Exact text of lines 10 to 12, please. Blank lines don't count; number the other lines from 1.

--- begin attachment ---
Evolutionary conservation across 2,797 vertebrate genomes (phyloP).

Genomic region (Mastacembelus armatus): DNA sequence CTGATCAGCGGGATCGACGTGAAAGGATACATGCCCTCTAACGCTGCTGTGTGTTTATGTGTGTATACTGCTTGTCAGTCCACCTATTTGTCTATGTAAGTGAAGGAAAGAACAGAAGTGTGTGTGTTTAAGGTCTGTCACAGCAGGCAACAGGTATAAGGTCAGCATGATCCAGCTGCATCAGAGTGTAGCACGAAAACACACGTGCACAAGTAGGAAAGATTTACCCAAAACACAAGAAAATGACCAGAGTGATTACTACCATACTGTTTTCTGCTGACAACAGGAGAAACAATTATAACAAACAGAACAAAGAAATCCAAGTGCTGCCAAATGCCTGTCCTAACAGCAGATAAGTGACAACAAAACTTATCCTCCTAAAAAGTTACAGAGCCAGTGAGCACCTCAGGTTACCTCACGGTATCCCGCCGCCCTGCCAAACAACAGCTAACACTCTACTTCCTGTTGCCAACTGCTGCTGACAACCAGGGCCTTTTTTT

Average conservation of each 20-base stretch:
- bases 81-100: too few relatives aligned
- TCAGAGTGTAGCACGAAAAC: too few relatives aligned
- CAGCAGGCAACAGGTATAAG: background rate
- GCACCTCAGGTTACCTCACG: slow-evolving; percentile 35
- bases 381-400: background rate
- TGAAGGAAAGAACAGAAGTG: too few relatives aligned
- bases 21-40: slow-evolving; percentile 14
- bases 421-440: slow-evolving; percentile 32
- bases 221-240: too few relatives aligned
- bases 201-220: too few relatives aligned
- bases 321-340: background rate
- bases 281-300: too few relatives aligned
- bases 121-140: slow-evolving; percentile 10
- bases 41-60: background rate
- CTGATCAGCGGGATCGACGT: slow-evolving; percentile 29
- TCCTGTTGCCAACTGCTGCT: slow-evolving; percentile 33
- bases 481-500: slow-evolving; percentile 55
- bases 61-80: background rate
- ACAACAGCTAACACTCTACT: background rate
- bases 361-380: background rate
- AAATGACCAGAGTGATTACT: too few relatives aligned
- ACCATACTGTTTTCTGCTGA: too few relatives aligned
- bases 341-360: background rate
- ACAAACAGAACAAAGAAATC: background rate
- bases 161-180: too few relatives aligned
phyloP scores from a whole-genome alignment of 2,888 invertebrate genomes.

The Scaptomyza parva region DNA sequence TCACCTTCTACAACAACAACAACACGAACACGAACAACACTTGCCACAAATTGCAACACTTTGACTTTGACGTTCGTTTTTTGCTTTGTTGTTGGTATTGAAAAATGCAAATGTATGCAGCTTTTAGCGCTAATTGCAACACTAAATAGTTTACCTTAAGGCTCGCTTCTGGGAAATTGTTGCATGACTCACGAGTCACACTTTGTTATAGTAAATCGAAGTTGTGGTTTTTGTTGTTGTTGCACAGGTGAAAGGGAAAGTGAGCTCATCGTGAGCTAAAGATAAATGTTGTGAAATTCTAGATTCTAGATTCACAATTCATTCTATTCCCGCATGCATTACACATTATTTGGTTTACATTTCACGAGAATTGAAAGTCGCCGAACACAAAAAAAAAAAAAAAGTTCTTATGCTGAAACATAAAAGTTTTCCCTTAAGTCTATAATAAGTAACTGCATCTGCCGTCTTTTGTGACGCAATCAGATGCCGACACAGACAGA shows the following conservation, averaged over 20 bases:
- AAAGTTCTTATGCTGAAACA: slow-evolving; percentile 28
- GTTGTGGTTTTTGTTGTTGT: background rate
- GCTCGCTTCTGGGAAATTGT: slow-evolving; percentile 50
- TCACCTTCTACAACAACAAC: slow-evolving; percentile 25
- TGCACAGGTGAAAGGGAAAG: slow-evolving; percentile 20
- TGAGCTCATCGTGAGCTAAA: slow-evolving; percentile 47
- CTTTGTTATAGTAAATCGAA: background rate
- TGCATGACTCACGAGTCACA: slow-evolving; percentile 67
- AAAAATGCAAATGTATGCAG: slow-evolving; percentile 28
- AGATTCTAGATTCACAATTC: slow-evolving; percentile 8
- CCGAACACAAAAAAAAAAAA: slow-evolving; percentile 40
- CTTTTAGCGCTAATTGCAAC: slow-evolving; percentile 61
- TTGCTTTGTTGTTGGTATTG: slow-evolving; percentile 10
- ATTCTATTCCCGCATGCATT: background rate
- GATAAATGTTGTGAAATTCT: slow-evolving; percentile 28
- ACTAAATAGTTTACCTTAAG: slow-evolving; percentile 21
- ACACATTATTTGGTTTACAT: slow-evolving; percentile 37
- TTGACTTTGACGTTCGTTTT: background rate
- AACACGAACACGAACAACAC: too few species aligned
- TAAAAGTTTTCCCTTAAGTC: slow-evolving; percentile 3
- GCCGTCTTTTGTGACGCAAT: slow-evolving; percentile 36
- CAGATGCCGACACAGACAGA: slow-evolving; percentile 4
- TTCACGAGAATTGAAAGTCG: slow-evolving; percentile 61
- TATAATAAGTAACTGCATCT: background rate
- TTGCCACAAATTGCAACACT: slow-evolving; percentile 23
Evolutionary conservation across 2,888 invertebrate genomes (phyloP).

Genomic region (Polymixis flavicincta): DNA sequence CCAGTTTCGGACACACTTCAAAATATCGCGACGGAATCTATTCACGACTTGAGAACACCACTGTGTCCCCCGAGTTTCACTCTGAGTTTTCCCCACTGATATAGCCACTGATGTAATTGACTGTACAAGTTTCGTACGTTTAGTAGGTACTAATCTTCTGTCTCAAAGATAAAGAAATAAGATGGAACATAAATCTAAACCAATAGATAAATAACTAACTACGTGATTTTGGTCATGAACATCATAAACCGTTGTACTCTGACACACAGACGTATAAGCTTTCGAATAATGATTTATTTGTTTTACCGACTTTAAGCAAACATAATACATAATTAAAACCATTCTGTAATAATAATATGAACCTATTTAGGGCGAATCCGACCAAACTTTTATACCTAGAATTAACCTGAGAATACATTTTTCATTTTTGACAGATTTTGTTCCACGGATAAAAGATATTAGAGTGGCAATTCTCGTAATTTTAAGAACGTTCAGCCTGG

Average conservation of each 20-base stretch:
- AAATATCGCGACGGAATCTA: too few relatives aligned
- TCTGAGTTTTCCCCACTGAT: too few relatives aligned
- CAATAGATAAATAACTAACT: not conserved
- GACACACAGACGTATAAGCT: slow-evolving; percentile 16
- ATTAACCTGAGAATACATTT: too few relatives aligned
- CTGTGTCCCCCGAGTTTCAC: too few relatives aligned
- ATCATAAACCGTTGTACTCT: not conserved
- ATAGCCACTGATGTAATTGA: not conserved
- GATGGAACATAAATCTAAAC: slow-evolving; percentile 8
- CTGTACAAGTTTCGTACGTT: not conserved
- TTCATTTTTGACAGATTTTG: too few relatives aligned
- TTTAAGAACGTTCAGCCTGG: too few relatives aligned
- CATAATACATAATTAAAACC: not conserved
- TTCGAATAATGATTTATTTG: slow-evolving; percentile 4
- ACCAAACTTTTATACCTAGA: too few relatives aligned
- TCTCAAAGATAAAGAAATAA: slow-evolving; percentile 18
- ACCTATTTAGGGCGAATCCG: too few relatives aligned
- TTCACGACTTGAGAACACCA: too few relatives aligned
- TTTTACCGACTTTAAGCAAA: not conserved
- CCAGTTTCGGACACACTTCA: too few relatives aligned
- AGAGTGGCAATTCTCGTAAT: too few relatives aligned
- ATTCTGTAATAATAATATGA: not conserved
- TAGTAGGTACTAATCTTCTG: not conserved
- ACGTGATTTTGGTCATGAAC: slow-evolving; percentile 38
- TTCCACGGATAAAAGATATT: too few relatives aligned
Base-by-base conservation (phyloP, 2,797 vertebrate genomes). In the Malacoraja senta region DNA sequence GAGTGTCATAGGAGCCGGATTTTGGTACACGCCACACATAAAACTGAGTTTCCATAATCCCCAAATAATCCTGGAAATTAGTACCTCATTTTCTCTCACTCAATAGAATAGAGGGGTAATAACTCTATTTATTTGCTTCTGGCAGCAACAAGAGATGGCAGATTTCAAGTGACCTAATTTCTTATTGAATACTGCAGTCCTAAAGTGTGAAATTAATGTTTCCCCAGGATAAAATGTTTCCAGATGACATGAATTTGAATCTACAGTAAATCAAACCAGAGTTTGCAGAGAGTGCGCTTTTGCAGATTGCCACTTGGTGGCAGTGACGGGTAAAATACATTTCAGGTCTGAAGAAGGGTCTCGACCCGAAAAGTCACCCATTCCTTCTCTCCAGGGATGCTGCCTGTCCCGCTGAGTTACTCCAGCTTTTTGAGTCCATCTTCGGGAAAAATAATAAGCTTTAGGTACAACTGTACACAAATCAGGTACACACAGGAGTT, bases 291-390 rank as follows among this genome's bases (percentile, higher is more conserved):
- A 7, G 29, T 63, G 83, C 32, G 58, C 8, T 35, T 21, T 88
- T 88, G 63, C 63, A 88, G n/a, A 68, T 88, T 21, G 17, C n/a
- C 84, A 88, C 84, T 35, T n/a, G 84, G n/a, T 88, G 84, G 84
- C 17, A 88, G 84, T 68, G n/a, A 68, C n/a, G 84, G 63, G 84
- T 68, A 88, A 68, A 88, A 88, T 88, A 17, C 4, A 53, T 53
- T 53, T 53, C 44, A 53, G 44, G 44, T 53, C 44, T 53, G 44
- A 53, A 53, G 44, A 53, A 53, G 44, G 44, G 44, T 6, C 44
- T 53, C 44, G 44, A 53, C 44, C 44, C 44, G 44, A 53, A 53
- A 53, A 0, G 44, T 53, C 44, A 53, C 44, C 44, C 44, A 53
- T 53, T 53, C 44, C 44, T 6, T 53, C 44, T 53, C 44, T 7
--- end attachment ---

- bases 21-40: slow-evolving; percentile 14
- bases 421-440: slow-evolving; percentile 32
- bases 221-240: too few relatives aligned